The most bizarre item was a home rule petition, however. Following the 2011 tornado, Habitat for Humanity built homes for those displaced by the storm on property it had acquired. Except one house was built on city-owned property the city. The house became occupied and no one noticed for a year. When they did, the problem had become infinitely more complex. Although the city owned the land, it did not own the house, nor could it dispose of the land without a public bid or auction.
Assistant City Solicitor Thomas Moore and Habitat’s attorney, Timothy Ryan, explained that the only escape route was a special act of the legislature to sanction a sale to Habitat. Moore told the Council that the cap on the price in the legislation was based on an approximation of the land’s value without a building on it. Normally, procurement law would require the city to solicit sale prices based on current value, but that would be distorted because of the house built on it in error.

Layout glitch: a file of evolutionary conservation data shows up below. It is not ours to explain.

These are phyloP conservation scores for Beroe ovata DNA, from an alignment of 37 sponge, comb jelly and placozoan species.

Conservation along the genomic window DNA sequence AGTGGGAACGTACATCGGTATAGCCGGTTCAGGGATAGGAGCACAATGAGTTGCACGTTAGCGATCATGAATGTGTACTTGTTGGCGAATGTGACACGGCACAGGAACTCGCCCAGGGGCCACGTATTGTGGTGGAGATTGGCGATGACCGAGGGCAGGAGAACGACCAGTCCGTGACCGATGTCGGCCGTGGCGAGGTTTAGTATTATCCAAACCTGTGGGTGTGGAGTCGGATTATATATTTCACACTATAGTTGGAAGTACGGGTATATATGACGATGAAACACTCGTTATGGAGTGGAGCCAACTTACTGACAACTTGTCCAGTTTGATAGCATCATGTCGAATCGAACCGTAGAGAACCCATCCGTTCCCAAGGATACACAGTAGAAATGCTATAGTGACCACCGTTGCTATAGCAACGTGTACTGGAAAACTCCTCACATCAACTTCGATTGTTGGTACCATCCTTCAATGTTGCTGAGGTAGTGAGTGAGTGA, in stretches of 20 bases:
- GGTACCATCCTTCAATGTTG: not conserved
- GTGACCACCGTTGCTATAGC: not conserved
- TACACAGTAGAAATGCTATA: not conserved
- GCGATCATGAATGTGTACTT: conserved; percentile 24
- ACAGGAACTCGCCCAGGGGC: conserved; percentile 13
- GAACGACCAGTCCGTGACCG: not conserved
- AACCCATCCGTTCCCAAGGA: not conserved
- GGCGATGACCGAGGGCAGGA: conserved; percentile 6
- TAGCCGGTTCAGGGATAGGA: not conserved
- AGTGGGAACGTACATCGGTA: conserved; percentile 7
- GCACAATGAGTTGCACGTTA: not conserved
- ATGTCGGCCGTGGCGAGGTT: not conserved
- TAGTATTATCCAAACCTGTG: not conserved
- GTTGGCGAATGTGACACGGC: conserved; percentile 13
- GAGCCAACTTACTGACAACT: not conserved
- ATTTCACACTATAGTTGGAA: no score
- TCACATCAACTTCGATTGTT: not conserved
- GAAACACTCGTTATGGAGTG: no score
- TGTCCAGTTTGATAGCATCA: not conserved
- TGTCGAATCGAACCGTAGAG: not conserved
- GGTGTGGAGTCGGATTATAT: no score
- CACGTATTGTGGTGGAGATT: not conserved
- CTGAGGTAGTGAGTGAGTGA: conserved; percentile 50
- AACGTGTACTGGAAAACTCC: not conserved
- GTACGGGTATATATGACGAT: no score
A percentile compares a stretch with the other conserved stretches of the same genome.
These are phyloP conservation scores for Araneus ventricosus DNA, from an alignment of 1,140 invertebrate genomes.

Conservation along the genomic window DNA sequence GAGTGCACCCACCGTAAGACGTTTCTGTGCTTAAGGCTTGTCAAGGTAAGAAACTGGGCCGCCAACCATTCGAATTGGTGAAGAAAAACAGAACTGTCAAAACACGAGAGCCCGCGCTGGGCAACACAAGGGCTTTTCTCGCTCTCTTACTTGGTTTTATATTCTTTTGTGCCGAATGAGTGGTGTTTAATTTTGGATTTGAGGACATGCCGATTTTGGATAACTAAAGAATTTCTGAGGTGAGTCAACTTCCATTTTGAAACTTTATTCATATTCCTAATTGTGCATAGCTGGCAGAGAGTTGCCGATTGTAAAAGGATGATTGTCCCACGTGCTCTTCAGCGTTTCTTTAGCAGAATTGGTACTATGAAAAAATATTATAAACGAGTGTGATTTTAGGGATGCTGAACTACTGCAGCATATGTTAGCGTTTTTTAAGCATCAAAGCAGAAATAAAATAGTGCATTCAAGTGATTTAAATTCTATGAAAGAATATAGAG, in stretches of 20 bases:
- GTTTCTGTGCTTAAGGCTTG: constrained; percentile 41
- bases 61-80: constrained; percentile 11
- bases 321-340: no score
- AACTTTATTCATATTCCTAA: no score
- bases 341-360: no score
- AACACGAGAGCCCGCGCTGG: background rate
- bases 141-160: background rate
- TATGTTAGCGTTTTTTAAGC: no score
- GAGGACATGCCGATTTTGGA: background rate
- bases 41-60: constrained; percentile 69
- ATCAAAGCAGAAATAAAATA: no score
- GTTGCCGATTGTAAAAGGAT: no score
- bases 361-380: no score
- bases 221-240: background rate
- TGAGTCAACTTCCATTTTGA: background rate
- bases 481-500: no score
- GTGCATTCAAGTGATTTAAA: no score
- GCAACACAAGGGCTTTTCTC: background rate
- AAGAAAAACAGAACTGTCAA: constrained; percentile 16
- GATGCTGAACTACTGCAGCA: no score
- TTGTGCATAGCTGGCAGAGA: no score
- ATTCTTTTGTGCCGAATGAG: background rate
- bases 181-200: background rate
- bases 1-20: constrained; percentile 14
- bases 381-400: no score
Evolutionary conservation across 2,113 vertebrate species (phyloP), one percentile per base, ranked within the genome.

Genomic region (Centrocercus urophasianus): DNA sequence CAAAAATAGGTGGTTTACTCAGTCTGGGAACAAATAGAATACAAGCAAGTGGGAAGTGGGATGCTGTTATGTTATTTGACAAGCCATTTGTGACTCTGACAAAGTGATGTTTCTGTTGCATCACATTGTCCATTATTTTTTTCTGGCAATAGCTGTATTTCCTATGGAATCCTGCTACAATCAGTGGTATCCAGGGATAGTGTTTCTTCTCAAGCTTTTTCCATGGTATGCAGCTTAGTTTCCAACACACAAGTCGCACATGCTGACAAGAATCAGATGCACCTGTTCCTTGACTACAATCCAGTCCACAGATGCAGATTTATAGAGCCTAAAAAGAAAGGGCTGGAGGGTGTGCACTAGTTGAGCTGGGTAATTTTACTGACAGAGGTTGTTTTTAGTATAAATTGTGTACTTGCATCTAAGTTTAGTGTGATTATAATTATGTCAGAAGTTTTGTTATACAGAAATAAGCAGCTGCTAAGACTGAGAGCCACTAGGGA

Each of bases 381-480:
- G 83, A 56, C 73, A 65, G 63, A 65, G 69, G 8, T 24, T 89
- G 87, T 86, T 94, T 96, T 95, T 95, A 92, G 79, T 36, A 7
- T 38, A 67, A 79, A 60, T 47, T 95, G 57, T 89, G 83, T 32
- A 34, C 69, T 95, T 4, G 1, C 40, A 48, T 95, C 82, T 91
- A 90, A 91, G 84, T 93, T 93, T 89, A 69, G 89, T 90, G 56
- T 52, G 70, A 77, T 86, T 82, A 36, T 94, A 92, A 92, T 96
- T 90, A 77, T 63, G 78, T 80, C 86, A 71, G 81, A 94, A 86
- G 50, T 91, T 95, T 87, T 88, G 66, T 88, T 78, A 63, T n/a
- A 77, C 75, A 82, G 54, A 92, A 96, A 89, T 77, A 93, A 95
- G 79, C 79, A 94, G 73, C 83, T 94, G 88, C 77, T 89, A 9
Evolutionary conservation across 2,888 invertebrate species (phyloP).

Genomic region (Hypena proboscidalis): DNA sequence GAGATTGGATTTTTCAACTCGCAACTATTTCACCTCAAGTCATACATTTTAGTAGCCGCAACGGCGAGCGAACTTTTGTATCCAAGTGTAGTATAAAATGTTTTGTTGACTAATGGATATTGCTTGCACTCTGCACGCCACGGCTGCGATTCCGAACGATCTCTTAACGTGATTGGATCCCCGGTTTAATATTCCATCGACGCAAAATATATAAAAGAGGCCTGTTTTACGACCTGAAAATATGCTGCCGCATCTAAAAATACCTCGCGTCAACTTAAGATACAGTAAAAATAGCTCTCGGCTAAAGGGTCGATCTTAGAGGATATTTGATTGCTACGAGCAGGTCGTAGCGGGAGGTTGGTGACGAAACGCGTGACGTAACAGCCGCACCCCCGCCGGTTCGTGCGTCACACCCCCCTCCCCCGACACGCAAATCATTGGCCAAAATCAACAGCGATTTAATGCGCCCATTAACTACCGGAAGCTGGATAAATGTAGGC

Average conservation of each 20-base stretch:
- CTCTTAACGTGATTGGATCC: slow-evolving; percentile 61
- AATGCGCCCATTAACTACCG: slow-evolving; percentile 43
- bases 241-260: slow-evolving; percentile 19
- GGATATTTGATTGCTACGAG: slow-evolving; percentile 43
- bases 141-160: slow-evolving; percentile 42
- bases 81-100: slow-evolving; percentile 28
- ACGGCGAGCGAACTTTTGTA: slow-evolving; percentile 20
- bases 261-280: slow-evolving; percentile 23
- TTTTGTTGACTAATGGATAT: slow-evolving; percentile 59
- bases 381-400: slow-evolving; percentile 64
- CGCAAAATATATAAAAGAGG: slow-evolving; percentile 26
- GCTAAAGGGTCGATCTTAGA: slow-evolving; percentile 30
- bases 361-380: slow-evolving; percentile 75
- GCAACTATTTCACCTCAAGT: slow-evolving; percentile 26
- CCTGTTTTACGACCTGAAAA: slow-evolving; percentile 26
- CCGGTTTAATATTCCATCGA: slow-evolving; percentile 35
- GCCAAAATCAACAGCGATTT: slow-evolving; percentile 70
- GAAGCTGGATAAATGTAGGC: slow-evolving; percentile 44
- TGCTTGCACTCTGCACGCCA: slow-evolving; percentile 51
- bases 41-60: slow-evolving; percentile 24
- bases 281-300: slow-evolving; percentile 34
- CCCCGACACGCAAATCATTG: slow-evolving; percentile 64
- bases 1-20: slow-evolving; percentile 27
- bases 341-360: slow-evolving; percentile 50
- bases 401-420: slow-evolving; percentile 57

Allen, the Ward 7 Councilor, had discussed the situation with Moore and Ryan last week and told councilors that he believed there was no foul play here, “My conclusion, it is an honest mistake.”
While surprised like his colleagues, Councilor Shea, an attorney, urged the petition’s passage. Recalling the concept of equity from his law school classes, he said, “Equity does what ought to be done.” In this case, that was passing the petition, which it was on a 10-0 vote. Councilor Ramos abstained, as he often does on home rule bills which inevitably pass through the office of his employer, Senator James Welch.
The Council’s dispensed with the rest of its agenda quickly. An ice cream truck ordinance went to committee and a land transfer to the Conservation Commission passed without dissent.
The home rule petition for the sale to Habitat will need legislative approval by both houses of the legislature and the governor’s signature before beocming law. If the details are aboveboard, the biggest challenge to passage will be competing for attention amid the budget and the hundreds of other bills that have been backlogged since the start of the session in January.